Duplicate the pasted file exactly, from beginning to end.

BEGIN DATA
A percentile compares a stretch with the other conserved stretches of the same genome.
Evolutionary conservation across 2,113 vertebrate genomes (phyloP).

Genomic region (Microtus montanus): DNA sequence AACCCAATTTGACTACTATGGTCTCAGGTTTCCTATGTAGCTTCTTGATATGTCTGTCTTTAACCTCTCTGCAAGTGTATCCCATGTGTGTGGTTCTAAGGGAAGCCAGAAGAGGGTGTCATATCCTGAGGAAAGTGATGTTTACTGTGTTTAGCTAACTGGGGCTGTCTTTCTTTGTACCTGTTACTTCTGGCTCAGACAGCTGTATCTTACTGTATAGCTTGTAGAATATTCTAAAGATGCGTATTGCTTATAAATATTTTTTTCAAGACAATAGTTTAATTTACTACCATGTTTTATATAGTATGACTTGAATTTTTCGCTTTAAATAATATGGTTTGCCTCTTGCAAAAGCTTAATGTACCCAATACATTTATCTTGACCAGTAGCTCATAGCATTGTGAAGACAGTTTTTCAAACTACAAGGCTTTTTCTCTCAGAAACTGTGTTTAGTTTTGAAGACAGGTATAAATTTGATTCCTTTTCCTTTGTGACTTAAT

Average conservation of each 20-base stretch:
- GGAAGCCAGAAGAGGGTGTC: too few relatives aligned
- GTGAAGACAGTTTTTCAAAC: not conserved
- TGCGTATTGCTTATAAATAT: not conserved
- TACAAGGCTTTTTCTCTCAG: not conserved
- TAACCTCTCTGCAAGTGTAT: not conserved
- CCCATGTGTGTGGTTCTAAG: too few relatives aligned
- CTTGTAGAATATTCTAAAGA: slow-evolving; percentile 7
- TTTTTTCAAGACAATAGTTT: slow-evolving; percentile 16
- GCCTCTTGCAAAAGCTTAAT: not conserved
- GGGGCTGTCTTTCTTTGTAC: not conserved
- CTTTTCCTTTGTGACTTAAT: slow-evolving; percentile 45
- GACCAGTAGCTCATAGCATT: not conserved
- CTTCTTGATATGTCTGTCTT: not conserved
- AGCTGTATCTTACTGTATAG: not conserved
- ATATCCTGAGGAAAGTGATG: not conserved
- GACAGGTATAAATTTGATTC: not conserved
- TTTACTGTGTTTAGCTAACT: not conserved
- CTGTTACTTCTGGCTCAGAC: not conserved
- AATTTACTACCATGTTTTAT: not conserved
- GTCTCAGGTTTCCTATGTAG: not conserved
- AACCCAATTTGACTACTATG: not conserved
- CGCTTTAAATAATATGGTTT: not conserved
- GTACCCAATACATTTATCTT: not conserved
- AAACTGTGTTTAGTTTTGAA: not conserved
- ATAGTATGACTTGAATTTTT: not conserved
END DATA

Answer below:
A percentile compares a stretch with the other conserved stretches of the same genome.
Evolutionary conservation across 2,113 vertebrate genomes (phyloP).

Genomic region (Microtus montanus): DNA sequence AACCCAATTTGACTACTATGGTCTCAGGTTTCCTATGTAGCTTCTTGATATGTCTGTCTTTAACCTCTCTGCAAGTGTATCCCATGTGTGTGGTTCTAAGGGAAGCCAGAAGAGGGTGTCATATCCTGAGGAAAGTGATGTTTACTGTGTTTAGCTAACTGGGGCTGTCTTTCTTTGTACCTGTTACTTCTGGCTCAGACAGCTGTATCTTACTGTATAGCTTGTAGAATATTCTAAAGATGCGTATTGCTTATAAATATTTTTTTCAAGACAATAGTTTAATTTACTACCATGTTTTATATAGTATGACTTGAATTTTTCGCTTTAAATAATATGGTTTGCCTCTTGCAAAAGCTTAATGTACCCAATACATTTATCTTGACCAGTAGCTCATAGCATTGTGAAGACAGTTTTTCAAACTACAAGGCTTTTTCTCTCAGAAACTGTGTTTAGTTTTGAAGACAGGTATAAATTTGATTCCTTTTCCTTTGTGACTTAAT

Average conservation of each 20-base stretch:
- GGAAGCCAGAAGAGGGTGTC: too few relatives aligned
- GTGAAGACAGTTTTTCAAAC: not conserved
- TGCGTATTGCTTATAAATAT: not conserved
- TACAAGGCTTTTTCTCTCAG: not conserved
- TAACCTCTCTGCAAGTGTAT: not conserved
- CCCATGTGTGTGGTTCTAAG: too few relatives aligned
- CTTGTAGAATATTCTAAAGA: slow-evolving; percentile 7
- TTTTTTCAAGACAATAGTTT: slow-evolving; percentile 16
- GCCTCTTGCAAAAGCTTAAT: not conserved
- GGGGCTGTCTTTCTTTGTAC: not conserved
- CTTTTCCTTTGTGACTTAAT: slow-evolving; percentile 45
- GACCAGTAGCTCATAGCATT: not conserved
- CTTCTTGATATGTCTGTCTT: not conserved
- AGCTGTATCTTACTGTATAG: not conserved
- ATATCCTGAGGAAAGTGATG: not conserved
- GACAGGTATAAATTTGATTC: not conserved
- TTTACTGTGTTTAGCTAACT: not conserved
- CTGTTACTTCTGGCTCAGAC: not conserved
- AATTTACTACCATGTTTTAT: not conserved
- GTCTCAGGTTTCCTATGTAG: not conserved
- AACCCAATTTGACTACTATG: not conserved
- CGCTTTAAATAATATGGTTT: not conserved
- GTACCCAATACATTTATCTT: not conserved
- AAACTGTGTTTAGTTTTGAA: not conserved
- ATAGTATGACTTGAATTTTT: not conserved